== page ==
If you’re on the verge of an emotional breakdown, it’s helpful to know the signs so that you can seek out a treatment plan as soon as possible.

Signs of a mental health breakdown include

  • Weight loss or gain

  • Poor hygiene

  • Severe stress or persistent stress that leads to mood changes like irritability, anger or anxiety symptoms 

  • Sleeping less than usual or more

  • Performing poorly at work or school

  • Withdrawing from things you once enjoyed

These signs can pop up slowly over time or come on quickly. 

You may also notice physical symptoms, such as nausea or an upset stomach, chest pains, dizziness, trembling and more. Common psychological symptoms include feeling very sad, having trouble concentrating, nightmares and more.

How to Seek Help

If you’re in the midst of a mental health crisis and find daily activities to be difficult to accomplish, you will want to rectify that as soon as possible. 

Finding a treatment plan will help you better manage symptoms of stress, get on with daily tasks, enjoy social situations and more.

Deep breathing exercises can help for some people. The idea here is to take a deep breath in, filling up your diaphragm. Hold it for three seconds and exhale slowly through pursed lips.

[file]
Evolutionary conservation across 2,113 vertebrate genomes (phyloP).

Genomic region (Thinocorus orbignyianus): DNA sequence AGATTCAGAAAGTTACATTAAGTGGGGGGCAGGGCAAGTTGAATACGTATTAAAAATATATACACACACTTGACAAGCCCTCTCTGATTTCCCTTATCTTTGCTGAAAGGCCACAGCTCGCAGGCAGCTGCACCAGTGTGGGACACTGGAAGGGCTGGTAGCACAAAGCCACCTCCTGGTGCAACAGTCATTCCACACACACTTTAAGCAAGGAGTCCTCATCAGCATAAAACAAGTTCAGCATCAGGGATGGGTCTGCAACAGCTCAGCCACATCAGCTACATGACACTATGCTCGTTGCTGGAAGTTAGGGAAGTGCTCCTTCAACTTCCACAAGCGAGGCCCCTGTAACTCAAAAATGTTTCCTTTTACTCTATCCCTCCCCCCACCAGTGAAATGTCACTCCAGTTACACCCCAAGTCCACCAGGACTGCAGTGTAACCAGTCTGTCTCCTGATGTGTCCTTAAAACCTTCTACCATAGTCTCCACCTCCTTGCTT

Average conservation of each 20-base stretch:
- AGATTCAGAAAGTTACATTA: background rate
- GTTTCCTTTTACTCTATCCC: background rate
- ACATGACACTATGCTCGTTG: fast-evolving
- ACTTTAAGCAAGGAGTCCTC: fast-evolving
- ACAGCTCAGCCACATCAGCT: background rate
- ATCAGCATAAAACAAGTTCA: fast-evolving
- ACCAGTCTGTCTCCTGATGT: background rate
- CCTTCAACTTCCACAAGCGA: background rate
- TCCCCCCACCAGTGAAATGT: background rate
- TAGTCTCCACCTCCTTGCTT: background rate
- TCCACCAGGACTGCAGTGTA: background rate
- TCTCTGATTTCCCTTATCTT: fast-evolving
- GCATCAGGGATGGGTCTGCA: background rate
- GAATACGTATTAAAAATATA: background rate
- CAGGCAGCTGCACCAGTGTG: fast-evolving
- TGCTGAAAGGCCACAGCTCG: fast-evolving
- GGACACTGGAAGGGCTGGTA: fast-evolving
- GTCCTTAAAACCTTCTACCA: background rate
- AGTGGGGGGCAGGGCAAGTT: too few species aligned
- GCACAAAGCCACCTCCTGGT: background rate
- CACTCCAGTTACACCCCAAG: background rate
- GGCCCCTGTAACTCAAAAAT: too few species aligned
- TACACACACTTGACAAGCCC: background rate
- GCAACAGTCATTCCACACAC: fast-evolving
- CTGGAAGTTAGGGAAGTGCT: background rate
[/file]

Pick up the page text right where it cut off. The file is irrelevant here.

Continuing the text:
Repeat this a number of times until you feel better. This is known as diaphragmatic breathing and research suggests it can reduce stress in the moment. 

But breathing may not work for everyone. If you are in a mental health crisis, you may need more dedicated help. Here are some things to consider.

Consider Talk Therapy

Therapy or online therapy is one of the main ways to address psychological stress — specifically, cognitive behavioral therapy (CBT) has been found to help. CBT can help you deal with your stress in a healthy way so that it doesn’t affect your day-to-day. 

When you engage in CBT, you will work with a mental health provider to look at how this stress makes you feel, identify patterns that may not serve you and come up with ways to change that behavior.

Think About Medication

Medication is another way that significant stress can be treated. If your nervous breakdown is causing a lot of anxiety, a prescription for anti-anxiety medication may help. Selective serotonin reuptake inhibitors (SSRIs) are often used to manage anxiety symptoms.

SSRIs are also used to treat depression.So, if you’re having a mental health issue connected to depression, a healthcare provider may also suggest this type of medication